Best of Miami®

Best Of 2004

Neighborhoods

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  • + Plantation
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Best Of :: Sports & Recreation

BEST DOG PARK

Coconut Grove's jewel of a public space, David T. Kennedy Park, accommodates people-accompanied dogs on leashes with verdant paths through palm groves and ad-hoc soccer sessions (dog chases ball, kids laugh). The northeast corner of the park provides the ultimate, though, with a lovely fenced area where dogs are welcome to ditch those leashes (and their owners) to engage in dog life with the pack of canines cavorting there. Vigilant humans keep the area free of refuse, and the antisocial behavior of the occasional lumbering wolf hybrid or illegal pit bull is dealt with politely but firmly through peer coercion. After the four-pawed running around like crazy and sniffing butts and breath comes exhausted panting. Soon you and your pooped pooch reunite, all wags, wet kisses, and muddy-paw pouncing upon your clean white T-shirt. Sit with your furry best friend on one of the park's many benches, where the bay winds blow, and imagine what the mutt must be thinking: "That chihuahua acted so macho until he saw me" ... "What a dork that white mongrel was" ... "When do we eat?"

BEST FISHING HOLE

More a jumping-off point to any number of fishing holes, Flamingo, at the south end of Everglades National Park, provides access to hundreds of catching spots. Rent a canoe and paddle through the webs of mangroves while looking to hook a snook, outsmart a mutton or mangrove snapper and, bam, dinner's almost ready. Rent a "real" boat and glide into Florida Bay for spotted seatrout, redfish, or the fierce, inedible fighters called tarpon, which usually flash by near Flamingo's marina. Drive or boat a few miles to the north and put out a line for bass or tilapia in the freshwater rivers and bays. The park provides a beautiful verdant and teal setting for all that angling. And the sunset over Florida Bay is no more tangible but endlessly more pleasurable than the lunker that got away.

BEST FISHING HOLE

More a jumping-off point to any number of fishing holes, Flamingo, at the south end of Everglades National Park, provides access to hundreds of catching spots. Rent a canoe and paddle through the webs of mangroves while looking to hook a snook, outsmart a mutton or mangrove snapper and, bam, dinner's almost ready. Rent a "real" boat and glide into Florida Bay for spotted seatrout, redfish, or the fierce, inedible fighters called tarpon, which usually flash by near Flamingo's marina. Drive or boat a few miles to the north and put out a line for bass or tilapia in the freshwater rivers and bays. The park provides a beautiful verdant and teal setting for all that angling. And the sunset over Florida Bay is no more tangible but endlessly more pleasurable than the lunker that got away.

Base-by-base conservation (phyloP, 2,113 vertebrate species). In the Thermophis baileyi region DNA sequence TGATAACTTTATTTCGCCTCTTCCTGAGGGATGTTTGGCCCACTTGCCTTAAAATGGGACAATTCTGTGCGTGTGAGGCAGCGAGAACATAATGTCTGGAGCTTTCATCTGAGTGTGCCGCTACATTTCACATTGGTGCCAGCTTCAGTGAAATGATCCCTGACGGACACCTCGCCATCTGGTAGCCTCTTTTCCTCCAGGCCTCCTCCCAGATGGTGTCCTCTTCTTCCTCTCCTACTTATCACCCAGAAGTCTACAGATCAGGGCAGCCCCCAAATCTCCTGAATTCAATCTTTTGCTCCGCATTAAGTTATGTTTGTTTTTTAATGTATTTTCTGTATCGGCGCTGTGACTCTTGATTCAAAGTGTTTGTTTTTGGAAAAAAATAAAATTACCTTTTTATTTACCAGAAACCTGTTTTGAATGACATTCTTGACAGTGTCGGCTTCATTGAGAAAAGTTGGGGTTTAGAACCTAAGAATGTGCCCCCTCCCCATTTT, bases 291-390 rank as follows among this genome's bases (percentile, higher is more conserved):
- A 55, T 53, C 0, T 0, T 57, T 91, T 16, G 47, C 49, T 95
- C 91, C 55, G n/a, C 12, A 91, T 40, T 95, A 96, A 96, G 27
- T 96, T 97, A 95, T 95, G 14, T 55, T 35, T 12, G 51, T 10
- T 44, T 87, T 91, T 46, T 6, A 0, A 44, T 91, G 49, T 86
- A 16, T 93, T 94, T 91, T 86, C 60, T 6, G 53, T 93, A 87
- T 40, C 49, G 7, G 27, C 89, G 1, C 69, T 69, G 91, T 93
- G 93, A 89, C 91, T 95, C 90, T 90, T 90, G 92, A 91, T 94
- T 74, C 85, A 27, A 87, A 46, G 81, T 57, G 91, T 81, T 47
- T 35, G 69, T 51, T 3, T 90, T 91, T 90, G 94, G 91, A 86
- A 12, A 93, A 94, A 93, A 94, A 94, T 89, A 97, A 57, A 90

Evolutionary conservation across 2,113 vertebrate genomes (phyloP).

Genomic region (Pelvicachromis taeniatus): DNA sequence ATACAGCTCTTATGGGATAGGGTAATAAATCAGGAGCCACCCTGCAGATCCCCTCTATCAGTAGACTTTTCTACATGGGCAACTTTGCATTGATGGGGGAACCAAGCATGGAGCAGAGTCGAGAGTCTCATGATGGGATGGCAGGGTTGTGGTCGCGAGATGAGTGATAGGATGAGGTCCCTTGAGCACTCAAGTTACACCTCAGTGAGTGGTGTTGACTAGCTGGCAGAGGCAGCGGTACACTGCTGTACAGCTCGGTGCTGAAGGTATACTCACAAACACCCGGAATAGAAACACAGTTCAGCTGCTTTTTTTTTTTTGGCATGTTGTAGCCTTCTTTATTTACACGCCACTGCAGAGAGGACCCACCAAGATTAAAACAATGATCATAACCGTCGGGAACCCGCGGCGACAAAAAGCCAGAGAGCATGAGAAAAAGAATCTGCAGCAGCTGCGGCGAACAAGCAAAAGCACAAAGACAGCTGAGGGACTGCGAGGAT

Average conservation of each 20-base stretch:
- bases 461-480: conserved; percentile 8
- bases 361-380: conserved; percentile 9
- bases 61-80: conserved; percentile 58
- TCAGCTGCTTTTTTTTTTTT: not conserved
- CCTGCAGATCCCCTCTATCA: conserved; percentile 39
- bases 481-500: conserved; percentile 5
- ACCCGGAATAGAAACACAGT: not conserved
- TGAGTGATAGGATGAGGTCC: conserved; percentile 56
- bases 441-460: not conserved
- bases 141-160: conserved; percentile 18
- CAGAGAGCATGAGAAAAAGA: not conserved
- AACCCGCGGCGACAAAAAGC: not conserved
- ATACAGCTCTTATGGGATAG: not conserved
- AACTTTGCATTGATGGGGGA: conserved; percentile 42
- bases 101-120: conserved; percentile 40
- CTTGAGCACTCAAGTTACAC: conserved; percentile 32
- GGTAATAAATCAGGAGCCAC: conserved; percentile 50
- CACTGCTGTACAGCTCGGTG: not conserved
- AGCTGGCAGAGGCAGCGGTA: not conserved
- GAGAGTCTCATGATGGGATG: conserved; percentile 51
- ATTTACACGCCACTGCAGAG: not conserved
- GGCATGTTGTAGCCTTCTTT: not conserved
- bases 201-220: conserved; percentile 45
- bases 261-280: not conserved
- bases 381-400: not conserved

BEST BAIT SHOP

Homestead is equal parts agricultural business headquarters, quaint tourist town, and Old South country village. Any guesses which category a shop called A-OK Fish 'n' Bait falls into? You can purchase most any kind of bait here: spinners and shiners, grubs and topwaters, even live shrimp. But the real treasure is the conversation. Homestead anglers get their goods here (not from the Orvis Website), and they're known to tell a tale or two. Stick around, and you might learn something about fishing in South Florida. Some of what you learn might even be true.

BEST BAIT SHOP

Homestead is equal parts agricultural business headquarters, quaint tourist town, and Old South country village. Any guesses which category a shop called A-OK Fish 'n' Bait falls into? You can purchase most any kind of bait here: spinners and shiners, grubs and topwaters, even live shrimp. But the real treasure is the conversation. Homestead anglers get their goods here (not from the Orvis Website), and they're known to tell a tale or two. Stick around, and you might learn something about fishing in South Florida. Some of what you learn might even be true.

BEST CHEAP THRILL FOR KIDS

Experienced anglers know to check them for live baits, but the public is generally unaware that in clumps of yellow-brown seaweed exist miniature aquariums waiting to be unveiled. Sargassum floats (thanks to spherical growths full of carbon dioxide) on the ocean currents. Early summer, when the water is calm and the sargassum gently drifts in, is the perfect time to show youngsters the marvelous bounty of the sea. Grab a clump of weed off the surface (sunken or dark brown weed is too old) and shake it over a bucket of ocean water. Like jewels from a pouch, out spills a variety of tiny creatures: juvenile versions of bigger fish that use the weed as a nursery. Crabs, shrimp, sea horses, nudibranch (called sea slugs), and other adult creatures also inhabit the weed. The most interesting resident is the sargassumfish, which looks exactly like a piece of weed until it flops away as you draw near. Sargassum's many wonders should keep the children occupied until their skin turns red and they volunteer to call it a day.

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BEST DOG PARK: David T. Kennedy Park

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